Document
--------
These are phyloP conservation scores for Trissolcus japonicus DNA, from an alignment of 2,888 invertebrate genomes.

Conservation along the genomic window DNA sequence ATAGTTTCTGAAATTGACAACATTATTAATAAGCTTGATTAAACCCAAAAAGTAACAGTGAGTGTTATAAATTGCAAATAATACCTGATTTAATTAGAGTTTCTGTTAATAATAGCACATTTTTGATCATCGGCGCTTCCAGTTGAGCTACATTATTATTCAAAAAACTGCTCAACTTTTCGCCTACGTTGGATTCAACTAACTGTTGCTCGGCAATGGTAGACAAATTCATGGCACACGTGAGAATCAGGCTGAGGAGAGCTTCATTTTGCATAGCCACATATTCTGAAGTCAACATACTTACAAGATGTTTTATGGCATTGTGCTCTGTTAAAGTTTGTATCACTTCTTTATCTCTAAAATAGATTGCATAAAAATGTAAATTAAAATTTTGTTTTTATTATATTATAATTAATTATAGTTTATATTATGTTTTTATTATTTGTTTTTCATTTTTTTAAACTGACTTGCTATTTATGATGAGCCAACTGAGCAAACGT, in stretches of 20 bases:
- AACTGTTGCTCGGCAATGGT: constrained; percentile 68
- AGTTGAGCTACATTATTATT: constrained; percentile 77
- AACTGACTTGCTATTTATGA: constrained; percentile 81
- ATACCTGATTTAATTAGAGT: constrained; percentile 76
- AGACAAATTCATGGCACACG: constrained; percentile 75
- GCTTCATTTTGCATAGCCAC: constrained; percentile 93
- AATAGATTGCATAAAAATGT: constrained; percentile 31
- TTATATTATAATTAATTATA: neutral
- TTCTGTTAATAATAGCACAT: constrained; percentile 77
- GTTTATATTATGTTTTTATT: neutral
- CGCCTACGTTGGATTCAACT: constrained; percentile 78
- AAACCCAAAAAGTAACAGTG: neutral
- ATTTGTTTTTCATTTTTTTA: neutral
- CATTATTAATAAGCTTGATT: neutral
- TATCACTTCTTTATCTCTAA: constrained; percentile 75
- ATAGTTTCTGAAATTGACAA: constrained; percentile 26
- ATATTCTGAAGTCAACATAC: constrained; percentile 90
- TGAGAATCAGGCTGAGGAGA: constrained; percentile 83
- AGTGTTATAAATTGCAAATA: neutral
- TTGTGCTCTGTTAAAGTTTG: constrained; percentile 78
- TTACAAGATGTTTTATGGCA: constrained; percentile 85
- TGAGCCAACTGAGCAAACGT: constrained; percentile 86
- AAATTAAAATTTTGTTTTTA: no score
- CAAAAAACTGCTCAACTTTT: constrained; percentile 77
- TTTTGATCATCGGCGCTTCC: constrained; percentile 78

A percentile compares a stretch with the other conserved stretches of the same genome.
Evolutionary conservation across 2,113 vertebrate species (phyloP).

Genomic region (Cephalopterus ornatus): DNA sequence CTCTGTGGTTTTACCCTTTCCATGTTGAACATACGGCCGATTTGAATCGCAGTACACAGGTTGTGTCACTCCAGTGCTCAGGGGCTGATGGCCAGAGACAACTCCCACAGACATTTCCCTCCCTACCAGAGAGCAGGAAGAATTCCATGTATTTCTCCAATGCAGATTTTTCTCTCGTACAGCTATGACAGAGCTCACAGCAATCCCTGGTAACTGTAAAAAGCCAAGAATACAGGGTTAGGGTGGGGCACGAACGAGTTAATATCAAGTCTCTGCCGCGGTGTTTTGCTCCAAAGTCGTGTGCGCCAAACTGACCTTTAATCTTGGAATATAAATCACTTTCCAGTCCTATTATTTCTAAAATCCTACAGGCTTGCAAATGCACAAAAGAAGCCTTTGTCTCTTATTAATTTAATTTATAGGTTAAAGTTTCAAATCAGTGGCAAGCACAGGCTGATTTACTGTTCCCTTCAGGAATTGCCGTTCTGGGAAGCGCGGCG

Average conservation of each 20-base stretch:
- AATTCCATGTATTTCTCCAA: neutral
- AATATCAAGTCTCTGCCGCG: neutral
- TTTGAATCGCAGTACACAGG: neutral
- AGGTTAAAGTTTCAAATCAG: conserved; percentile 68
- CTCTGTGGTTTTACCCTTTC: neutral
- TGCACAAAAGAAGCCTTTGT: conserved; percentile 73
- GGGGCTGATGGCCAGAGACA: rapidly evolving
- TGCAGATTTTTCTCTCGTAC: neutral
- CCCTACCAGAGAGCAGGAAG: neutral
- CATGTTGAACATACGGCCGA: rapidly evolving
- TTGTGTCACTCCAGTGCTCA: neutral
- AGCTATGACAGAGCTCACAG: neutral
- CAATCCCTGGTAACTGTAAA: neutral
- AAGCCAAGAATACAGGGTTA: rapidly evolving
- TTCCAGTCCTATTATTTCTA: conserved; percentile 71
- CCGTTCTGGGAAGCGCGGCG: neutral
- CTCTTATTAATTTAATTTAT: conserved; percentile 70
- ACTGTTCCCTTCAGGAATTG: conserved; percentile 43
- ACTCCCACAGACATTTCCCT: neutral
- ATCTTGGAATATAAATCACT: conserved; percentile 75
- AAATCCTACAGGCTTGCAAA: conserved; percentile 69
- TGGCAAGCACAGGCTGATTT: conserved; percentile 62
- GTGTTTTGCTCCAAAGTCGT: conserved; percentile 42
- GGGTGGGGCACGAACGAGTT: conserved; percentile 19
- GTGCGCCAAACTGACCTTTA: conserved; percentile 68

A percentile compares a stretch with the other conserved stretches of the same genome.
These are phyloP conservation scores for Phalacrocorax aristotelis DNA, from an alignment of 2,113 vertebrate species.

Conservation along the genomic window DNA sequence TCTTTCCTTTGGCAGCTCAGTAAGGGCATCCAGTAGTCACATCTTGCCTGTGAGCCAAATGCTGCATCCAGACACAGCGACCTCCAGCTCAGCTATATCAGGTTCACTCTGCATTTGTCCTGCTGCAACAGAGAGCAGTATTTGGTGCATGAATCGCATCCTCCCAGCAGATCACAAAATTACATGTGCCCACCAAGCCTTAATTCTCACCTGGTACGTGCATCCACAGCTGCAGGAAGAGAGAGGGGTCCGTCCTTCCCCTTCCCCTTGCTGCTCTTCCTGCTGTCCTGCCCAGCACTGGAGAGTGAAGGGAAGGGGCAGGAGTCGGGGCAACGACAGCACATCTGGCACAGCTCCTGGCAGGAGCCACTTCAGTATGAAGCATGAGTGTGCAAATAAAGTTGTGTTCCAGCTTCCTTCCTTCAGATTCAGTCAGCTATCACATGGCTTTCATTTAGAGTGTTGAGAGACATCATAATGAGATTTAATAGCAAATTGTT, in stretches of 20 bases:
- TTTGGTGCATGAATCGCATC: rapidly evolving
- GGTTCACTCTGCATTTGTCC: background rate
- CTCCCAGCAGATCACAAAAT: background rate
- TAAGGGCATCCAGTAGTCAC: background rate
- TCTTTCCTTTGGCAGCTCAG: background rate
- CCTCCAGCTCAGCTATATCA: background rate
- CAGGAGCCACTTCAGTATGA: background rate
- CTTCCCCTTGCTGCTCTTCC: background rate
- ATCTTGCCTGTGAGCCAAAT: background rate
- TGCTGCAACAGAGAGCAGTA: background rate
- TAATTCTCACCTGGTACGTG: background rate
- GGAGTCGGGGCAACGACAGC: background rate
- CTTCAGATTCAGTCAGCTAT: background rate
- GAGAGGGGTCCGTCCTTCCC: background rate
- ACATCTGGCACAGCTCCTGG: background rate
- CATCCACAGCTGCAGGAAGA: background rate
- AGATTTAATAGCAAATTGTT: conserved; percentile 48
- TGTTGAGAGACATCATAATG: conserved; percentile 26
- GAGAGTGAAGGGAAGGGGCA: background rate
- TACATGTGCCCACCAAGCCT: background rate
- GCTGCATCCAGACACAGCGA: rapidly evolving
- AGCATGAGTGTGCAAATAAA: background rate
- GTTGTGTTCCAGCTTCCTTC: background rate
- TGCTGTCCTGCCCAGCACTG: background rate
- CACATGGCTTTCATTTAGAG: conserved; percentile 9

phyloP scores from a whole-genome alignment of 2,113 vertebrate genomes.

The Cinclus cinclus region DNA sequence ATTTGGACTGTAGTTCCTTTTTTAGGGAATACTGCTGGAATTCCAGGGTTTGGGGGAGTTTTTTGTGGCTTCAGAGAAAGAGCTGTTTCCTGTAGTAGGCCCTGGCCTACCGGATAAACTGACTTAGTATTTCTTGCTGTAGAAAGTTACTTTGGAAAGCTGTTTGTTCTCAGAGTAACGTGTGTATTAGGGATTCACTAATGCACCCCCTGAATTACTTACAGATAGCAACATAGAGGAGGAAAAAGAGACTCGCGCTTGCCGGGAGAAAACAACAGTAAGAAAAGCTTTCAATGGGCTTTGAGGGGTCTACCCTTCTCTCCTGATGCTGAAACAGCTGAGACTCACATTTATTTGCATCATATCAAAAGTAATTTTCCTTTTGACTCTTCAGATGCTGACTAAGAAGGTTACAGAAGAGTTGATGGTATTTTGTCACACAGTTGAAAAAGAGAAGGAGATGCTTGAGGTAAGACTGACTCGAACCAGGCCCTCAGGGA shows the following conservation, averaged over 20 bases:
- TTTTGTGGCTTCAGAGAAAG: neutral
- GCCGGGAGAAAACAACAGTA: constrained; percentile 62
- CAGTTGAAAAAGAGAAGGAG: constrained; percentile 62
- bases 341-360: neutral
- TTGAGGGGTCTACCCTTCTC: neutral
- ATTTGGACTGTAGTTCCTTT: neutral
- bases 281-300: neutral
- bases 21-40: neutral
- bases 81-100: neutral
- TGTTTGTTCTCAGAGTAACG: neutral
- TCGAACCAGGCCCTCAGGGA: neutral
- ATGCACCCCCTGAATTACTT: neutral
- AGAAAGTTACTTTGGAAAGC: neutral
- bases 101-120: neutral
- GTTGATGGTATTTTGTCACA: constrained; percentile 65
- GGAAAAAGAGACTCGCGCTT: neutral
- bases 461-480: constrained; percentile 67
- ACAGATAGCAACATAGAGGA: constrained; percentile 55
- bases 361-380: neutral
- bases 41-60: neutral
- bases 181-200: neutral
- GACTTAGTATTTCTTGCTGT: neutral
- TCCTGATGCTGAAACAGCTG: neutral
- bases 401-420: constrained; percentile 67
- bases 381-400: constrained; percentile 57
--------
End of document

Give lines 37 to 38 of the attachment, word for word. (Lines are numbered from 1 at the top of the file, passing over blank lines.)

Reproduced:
- TGCACAAAAGAAGCCTTTGT: conserved; percentile 73
- GGGGCTGATGGCCAGAGACA: rapidly evolving